But . . . when they become teenagers, the English caste system starts tearing them apart. Catherine abandons Heathcliff for fortune and social standing by marrying Edgar Linton, a member of the landed gentry.  A heartbroken Heathcliff runs away during a rainstorm (adds drama), and everyone, including a grief-stricken Catherine, thinks he’s never coming back. But he does come back, years later, a rich and polished man, now bent on revenge for his miseries in love. He proceeds to carry out his intricate plan–but I’ll let you read the story to see what ensues. I wouldn’t want to be guilty of spoilers!

Despite Catherine and Heathcliff’s flawed, dysfunctional relationship (as some describe it) that ended tragically, it still draws me in–probably because it is so tragic as are many works of Dark Romanticism. And we know that good literature must have a problem, or we lose interest. These two characters, who have what John Whitley of the University of Sussex calls “a wild, passionate, intense almost demonic love,” are arguably, I believe, the nineteenth century’s Gothic era answer to Shakespeare’s Elizabethan era Romeo and Juliet.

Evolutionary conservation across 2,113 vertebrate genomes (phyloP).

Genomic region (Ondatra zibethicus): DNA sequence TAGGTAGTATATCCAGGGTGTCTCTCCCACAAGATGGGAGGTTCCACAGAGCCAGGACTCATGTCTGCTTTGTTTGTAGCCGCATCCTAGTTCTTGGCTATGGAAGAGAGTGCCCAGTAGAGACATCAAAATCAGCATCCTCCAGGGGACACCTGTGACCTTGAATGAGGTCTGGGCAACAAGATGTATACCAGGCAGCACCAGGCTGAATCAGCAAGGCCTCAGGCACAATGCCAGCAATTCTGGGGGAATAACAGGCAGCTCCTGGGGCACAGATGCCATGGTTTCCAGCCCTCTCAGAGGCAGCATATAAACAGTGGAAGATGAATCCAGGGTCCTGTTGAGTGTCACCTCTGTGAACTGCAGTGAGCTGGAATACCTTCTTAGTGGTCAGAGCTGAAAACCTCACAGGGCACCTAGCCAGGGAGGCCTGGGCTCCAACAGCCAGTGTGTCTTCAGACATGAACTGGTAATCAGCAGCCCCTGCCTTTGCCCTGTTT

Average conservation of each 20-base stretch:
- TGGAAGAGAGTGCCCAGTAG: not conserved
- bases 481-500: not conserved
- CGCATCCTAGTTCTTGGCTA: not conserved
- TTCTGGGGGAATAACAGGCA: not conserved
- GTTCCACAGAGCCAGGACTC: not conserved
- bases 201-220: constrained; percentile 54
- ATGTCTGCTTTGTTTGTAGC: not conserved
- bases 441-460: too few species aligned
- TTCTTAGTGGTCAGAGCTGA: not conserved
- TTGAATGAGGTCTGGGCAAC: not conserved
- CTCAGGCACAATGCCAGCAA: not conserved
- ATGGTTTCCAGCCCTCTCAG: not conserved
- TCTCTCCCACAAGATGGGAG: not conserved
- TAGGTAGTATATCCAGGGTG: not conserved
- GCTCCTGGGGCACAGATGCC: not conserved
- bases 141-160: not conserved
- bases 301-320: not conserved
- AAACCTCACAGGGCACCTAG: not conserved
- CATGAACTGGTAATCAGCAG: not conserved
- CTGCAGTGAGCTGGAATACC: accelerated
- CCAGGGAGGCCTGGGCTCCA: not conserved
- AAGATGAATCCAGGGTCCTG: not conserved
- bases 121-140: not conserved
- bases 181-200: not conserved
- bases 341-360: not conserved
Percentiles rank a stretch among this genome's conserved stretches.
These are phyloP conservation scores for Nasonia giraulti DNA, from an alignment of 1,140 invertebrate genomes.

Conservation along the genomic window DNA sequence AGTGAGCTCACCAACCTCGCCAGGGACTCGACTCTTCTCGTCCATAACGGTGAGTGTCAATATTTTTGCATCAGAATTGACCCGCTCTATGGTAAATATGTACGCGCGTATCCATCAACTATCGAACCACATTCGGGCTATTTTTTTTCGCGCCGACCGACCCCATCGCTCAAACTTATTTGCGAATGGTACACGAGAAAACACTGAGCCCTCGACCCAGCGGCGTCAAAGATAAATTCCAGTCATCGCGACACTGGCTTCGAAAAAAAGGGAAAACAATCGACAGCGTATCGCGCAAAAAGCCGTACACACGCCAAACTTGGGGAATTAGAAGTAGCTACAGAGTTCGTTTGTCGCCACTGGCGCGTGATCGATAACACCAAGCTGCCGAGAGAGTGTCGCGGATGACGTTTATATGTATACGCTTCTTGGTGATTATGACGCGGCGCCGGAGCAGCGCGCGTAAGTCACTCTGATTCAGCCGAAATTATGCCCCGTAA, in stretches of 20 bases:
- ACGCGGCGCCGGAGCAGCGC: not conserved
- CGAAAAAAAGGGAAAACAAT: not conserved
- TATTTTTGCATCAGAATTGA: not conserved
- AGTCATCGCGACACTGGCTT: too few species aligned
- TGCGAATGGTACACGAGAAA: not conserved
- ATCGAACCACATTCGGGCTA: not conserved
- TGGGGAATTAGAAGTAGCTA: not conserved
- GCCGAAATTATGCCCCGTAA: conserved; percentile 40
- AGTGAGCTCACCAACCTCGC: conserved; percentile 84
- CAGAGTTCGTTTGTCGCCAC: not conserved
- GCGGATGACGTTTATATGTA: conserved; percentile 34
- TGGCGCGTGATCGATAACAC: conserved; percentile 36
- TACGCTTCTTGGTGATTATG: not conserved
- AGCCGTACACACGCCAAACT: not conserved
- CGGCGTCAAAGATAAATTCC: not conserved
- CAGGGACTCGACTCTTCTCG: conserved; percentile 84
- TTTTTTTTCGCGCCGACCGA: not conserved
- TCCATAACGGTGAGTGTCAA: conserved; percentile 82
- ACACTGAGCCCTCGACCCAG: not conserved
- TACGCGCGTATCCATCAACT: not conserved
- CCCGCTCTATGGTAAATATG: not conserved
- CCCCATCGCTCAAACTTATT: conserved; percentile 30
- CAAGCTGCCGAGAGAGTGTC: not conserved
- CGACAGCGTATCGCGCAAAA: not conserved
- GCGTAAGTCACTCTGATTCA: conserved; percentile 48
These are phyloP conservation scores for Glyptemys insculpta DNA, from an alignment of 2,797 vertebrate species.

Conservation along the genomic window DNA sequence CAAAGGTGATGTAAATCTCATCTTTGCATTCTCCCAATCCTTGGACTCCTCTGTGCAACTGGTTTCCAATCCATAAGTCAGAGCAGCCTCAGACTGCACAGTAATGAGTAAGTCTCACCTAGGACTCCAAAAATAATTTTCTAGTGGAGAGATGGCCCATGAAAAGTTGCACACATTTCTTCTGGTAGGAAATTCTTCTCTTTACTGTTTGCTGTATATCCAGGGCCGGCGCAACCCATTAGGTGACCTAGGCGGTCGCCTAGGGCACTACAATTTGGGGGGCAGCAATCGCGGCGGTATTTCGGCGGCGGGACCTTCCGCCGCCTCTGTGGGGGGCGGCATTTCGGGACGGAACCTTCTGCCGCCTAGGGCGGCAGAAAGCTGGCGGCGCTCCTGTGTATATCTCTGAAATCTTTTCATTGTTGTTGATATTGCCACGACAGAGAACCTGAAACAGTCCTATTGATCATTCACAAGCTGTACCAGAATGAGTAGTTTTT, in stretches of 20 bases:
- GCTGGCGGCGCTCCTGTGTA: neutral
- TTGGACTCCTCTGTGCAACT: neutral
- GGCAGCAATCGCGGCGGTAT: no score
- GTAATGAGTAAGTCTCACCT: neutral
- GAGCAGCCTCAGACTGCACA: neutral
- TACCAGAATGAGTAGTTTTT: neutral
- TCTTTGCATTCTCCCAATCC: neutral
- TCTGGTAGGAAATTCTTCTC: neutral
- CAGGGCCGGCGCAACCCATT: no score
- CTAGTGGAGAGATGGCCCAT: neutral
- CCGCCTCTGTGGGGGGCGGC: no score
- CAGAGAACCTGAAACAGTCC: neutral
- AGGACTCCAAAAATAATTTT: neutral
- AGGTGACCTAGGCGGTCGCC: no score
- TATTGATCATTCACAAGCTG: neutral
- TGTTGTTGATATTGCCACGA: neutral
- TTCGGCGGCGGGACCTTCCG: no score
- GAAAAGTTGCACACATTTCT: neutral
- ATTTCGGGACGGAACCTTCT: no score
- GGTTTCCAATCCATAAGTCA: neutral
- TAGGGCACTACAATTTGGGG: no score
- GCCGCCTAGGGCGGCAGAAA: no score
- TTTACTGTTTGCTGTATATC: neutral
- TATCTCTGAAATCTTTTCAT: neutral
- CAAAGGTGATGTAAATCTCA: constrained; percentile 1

Why else do I find Wuthering Heights so compelling and consider it my favorite story of all time? Perhaps Virginia Woolf said it best in a review: “It is as if Emily Bronte could tear up all that we know human beings by, and fill these unrecognizable transparencies with such a gust of life that they transcend reality.” And I know that I read to escape reality while simultaneously looking for ways to deal with it. Plus, there’s the whole intrigue surrounding Emily Bronte’s ability to envision and write such a passionate story while leading a solidary, dreary life on the bleak Yorkshire moors. She never married and had no romantic attachments, then died soon after her thirtieth birthday. But all of that is of itself fodder for another blog–and maybe another dark Gothic romance!